"I actually thought it was easier," Willis told Playbill.com about the trio's dynamic. "I mean the challenges were certainly there, but we right from the beginning said this has got to be a democracy or we'll never get anywhere. So, as soon as two people felt strong about something, you had to give up your stand." She quickly added "Not that you couldn't bring it up later" — to which the threesome all laughed in agreement.
Russell found that alliances would quickly change, too: "Sometimes it would totally flip-flop like the two against the one and then, all of a sudden, the next day it would be like 'You know, you were right about that' and the whole thing would turn around."
Proving they have different mindsets, when asked what their biggest challenge was in writing the Tony Award nominee for Best Musical's score, Russell chimed in first: "I would say re-writing the music. That was kind of difficult. If anything in the scene changed, you had to change the song. It was so many things changing constantly and as pop writers, we're not used to re-writing songs on the spot for an artist."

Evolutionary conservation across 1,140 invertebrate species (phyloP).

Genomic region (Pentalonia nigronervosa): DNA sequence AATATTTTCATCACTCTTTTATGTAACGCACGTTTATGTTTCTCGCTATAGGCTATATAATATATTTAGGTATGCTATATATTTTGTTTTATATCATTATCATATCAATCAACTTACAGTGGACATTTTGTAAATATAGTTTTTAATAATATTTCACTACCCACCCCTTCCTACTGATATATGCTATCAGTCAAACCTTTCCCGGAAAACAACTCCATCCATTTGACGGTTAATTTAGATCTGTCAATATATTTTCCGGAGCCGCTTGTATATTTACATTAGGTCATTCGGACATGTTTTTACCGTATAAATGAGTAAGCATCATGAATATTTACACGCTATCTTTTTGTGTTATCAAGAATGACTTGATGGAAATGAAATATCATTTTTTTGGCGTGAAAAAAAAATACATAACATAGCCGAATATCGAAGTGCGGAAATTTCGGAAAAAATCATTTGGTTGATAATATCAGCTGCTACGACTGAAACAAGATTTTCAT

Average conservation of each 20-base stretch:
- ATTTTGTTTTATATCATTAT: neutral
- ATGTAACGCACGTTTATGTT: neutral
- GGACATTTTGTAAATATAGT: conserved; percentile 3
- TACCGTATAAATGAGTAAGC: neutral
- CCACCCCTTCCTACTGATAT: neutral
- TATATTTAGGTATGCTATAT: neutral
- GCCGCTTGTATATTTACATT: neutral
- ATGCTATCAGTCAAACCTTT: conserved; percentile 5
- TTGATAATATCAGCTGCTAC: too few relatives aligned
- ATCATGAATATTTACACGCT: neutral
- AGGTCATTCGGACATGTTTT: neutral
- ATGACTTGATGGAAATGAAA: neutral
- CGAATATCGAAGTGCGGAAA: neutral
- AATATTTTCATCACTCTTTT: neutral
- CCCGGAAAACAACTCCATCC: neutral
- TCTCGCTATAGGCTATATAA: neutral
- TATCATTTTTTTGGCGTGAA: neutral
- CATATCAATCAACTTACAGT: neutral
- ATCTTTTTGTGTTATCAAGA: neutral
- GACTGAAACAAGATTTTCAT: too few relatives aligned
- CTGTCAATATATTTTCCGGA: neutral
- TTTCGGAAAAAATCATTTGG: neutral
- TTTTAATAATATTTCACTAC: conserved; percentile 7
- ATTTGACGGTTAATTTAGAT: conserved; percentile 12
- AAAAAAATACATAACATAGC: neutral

To which Willis countered: "I feel differently about that. For me, it was just really interesting to get to tweak and tweak and tweak because in pop music, we don't have a chance to. So, I actually loved that because it made everything feel more substantial."
Bray agreed with the latter: "I'm with Allee on that actually. I'm the kind of person if you let me go, I'll just keep changing it. It's never really good enough anyway. It's a perfect medium for a nitpicker like myself." Where the team does agree is on the difficulty in choosing a favorite moment in the show. Bray offers "There's so many." Russell concurs "Our hearts are so in this that it's hard to pick special moments."
Are they bitten by the musical theatre bug? Can we expect more musicals from the three songwriters? "If the right material comes along, absolutely," begins Bray. "It's an unbelievable medium... getting to translate a story and being as visual as you get to be, it presents an entirely different challenge than a pop song, but so satisfying," explains Willis.
Bray continues "It's the most fun I've ever had. I love being in the midst of this big machine of director, cast, choreographer [etc.] As a songwriter, you're usually by yourself or with one other person for the whole process. But this is like being in a planetary-sized group of people."
Russell adds "Plus the history of this community is incredible. Some of my favorite songs are from old Broadway writers of the 40s and so. It's such an honor to be a part of that community."